March 27, 2011; Source: The Times of India | This article by the world-renowned Indian economist Jagdish Bhagwati in The Times of India criticizes the Nobel Prize winning Mohammed Yunus with cranky sarcasm, referring to Grameen’s founder as “the saintly Yunus” and suggesting that critics of the Bangladeshi government that are trying to dislodge Yunus have been “inflating [the credentials]…of Yunus.”

Yunus was removed as head of Grameen Bank recently on the grounds that he had stayed past the legal retirement age of 60, but supporters say his forced departure was politically motivated. He has had a “tense relationship” with the Bangladeshi government ever since he tried to set up a new political party and enter politics in 2007, according to the BBC.

But the root issue of the controversy is a burgeoning critique of microfinance attached to the persona of Yunus, whose programs Bhagwati insinuates haven’t been quite the success that much of the world believes. The underlying critique of Grameen includes these charges:

  • Other microlenders are regulated and “seek…no special dispensations,” while Grameen is highly dependent on foreign investment. (Bhagwati)
  • Unlike the poverty-fighting success of India’s governmental reforms of the economy, “Yunus's Grameen Bank puts at best a microeconomic finger in the leaky dyke of Bangladesh's largely unreformed macroeconomic policies.” (Bhagwati)
  • “Interest rates for microfinance are higher than that of the commercial finance industry…[but] there is little explanation why these rates are higher and why there is significant variation in interest rates among different institutions in the industry” (South African development finance expert Dolapo Adejuyigbe asking for improved microfinance transparency)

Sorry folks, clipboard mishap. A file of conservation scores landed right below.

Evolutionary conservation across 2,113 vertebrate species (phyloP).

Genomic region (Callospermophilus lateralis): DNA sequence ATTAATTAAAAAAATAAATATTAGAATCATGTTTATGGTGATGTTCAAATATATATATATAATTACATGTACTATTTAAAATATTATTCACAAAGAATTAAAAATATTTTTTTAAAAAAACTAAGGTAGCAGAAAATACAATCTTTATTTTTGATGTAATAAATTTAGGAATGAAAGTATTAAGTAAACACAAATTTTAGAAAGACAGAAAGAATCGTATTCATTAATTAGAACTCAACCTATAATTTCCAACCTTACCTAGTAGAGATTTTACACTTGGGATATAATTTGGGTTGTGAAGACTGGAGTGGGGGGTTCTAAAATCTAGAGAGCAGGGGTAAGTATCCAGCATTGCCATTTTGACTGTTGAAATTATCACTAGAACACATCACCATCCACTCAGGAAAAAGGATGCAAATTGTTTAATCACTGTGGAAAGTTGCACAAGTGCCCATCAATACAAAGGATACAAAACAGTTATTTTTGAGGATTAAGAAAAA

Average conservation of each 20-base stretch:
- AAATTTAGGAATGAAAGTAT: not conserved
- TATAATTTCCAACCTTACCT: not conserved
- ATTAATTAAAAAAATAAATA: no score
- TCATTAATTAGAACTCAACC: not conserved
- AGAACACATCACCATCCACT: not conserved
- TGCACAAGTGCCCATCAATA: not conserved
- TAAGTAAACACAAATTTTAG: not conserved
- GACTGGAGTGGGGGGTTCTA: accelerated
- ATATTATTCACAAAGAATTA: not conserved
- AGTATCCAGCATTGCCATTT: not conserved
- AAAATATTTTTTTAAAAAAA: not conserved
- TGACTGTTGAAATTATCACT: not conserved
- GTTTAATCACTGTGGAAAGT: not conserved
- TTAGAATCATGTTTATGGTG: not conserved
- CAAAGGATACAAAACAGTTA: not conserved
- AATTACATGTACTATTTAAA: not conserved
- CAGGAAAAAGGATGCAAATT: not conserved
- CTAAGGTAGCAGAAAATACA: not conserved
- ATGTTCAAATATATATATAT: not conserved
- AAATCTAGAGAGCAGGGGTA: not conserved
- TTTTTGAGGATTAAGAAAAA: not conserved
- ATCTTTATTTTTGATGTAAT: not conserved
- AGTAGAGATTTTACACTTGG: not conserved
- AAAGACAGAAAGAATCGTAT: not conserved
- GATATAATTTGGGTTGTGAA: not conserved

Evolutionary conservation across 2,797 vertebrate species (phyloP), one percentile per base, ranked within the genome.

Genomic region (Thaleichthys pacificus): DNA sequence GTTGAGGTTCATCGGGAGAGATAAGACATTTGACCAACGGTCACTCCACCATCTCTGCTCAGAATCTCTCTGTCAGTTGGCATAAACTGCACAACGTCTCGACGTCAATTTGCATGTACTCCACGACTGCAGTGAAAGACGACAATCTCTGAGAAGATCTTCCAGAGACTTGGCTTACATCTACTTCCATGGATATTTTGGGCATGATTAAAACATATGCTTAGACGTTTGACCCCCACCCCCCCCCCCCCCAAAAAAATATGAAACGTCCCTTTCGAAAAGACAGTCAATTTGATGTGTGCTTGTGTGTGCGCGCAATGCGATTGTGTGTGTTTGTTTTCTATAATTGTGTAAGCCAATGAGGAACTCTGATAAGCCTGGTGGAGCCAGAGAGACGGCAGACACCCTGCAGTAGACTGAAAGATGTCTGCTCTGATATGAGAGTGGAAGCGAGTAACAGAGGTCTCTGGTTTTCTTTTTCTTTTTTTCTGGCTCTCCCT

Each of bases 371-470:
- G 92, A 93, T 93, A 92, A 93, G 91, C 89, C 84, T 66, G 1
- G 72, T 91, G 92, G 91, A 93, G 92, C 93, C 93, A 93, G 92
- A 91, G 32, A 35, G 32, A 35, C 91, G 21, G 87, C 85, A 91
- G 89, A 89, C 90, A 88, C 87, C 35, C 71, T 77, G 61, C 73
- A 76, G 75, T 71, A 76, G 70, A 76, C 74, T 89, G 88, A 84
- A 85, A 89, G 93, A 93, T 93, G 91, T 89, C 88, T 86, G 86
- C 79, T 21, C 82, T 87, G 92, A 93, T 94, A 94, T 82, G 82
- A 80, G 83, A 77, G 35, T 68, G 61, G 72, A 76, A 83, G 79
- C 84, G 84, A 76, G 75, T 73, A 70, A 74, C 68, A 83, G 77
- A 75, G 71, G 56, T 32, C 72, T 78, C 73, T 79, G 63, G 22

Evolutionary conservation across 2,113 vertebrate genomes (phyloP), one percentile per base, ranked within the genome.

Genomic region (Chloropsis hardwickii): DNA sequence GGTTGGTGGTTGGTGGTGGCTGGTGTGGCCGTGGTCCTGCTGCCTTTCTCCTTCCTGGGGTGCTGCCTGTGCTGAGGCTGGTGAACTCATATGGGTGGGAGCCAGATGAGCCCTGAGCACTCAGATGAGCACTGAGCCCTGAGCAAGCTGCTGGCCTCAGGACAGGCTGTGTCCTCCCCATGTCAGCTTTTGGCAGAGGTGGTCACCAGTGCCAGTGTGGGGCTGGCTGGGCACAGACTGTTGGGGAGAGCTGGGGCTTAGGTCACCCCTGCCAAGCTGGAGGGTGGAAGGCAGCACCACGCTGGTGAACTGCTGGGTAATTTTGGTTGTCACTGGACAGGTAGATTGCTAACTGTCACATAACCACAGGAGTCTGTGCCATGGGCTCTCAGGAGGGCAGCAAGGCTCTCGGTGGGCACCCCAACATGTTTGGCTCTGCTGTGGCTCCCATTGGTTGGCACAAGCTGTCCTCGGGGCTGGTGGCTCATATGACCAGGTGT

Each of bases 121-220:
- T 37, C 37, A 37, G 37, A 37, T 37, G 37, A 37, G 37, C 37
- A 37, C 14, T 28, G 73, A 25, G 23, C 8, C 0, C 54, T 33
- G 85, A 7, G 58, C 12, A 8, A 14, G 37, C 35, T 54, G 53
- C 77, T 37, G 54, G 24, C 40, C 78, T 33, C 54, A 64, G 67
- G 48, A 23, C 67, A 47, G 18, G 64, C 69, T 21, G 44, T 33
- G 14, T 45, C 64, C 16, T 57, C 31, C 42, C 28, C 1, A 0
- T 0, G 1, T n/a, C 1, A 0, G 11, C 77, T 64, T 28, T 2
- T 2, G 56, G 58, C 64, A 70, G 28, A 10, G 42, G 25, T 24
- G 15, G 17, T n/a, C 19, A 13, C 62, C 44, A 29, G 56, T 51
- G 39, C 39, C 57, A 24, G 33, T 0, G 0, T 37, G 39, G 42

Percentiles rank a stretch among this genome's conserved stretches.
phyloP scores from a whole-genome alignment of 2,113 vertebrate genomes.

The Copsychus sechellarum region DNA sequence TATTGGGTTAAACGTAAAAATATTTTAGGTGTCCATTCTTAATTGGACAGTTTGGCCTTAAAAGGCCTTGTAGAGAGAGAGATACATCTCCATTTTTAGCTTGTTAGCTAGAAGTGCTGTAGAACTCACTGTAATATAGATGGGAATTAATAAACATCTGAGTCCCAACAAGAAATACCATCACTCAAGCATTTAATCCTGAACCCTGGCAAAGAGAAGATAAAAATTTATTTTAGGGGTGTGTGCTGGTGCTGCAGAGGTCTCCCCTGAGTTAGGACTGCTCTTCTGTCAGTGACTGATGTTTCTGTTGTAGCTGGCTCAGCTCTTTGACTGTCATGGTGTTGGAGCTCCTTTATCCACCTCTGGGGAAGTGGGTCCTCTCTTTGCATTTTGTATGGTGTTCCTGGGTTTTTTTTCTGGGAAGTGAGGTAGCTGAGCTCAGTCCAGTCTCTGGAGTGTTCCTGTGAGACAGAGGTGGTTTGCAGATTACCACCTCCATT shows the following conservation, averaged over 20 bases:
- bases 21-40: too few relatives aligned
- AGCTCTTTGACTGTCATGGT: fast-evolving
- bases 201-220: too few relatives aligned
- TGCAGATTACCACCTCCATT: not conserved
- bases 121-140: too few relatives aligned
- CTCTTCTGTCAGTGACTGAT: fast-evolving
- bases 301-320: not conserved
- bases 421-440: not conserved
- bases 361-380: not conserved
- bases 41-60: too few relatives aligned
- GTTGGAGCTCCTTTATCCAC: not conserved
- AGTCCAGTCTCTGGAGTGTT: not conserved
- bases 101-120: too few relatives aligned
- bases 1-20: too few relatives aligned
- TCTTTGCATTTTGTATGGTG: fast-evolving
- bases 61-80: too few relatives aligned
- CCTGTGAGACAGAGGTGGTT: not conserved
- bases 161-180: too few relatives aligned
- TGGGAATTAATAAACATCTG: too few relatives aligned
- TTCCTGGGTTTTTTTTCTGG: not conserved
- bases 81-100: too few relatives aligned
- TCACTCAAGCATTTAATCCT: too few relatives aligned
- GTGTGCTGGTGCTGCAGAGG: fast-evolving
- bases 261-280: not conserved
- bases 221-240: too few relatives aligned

• Charges of financial irregularities at Grameen and other microlenders concerning use of foreign aid from Norway and elsewhere (Bhagwati and Rupert Walter at FinanceAsia)
  • Questions about the motives and impacts of for-profit microlenders, now with even Wal-Mart providing microfinance services in Mexico
  • Whether microlending is as good in its effect “on the incomes and poverty rates of microfinance …[and] on measures of social well-being, such as education, health, and women’s empowerment” as it is on supporting microbusinesses (economist Katherine Odell for the Grameen Foundation)

Some 129 million people received microloans in 2009. It is now a big sector, with 60 percent of the industry controlled by commercial banks and only 35 percent by NGOs. The “banker to the poor” will be appealing his mandatory retirement in front of the Bangladeshi Supreme Court this week. But beneath the surface, the issue isn’t Yunus’s age. The question is whether microfinance really works. For Americans, who imported and adapted microfinancing as a strategy some years ago, pronouncements in Dhaka might reverberate for these nonprofit microlenders in the States.—Rick Cohen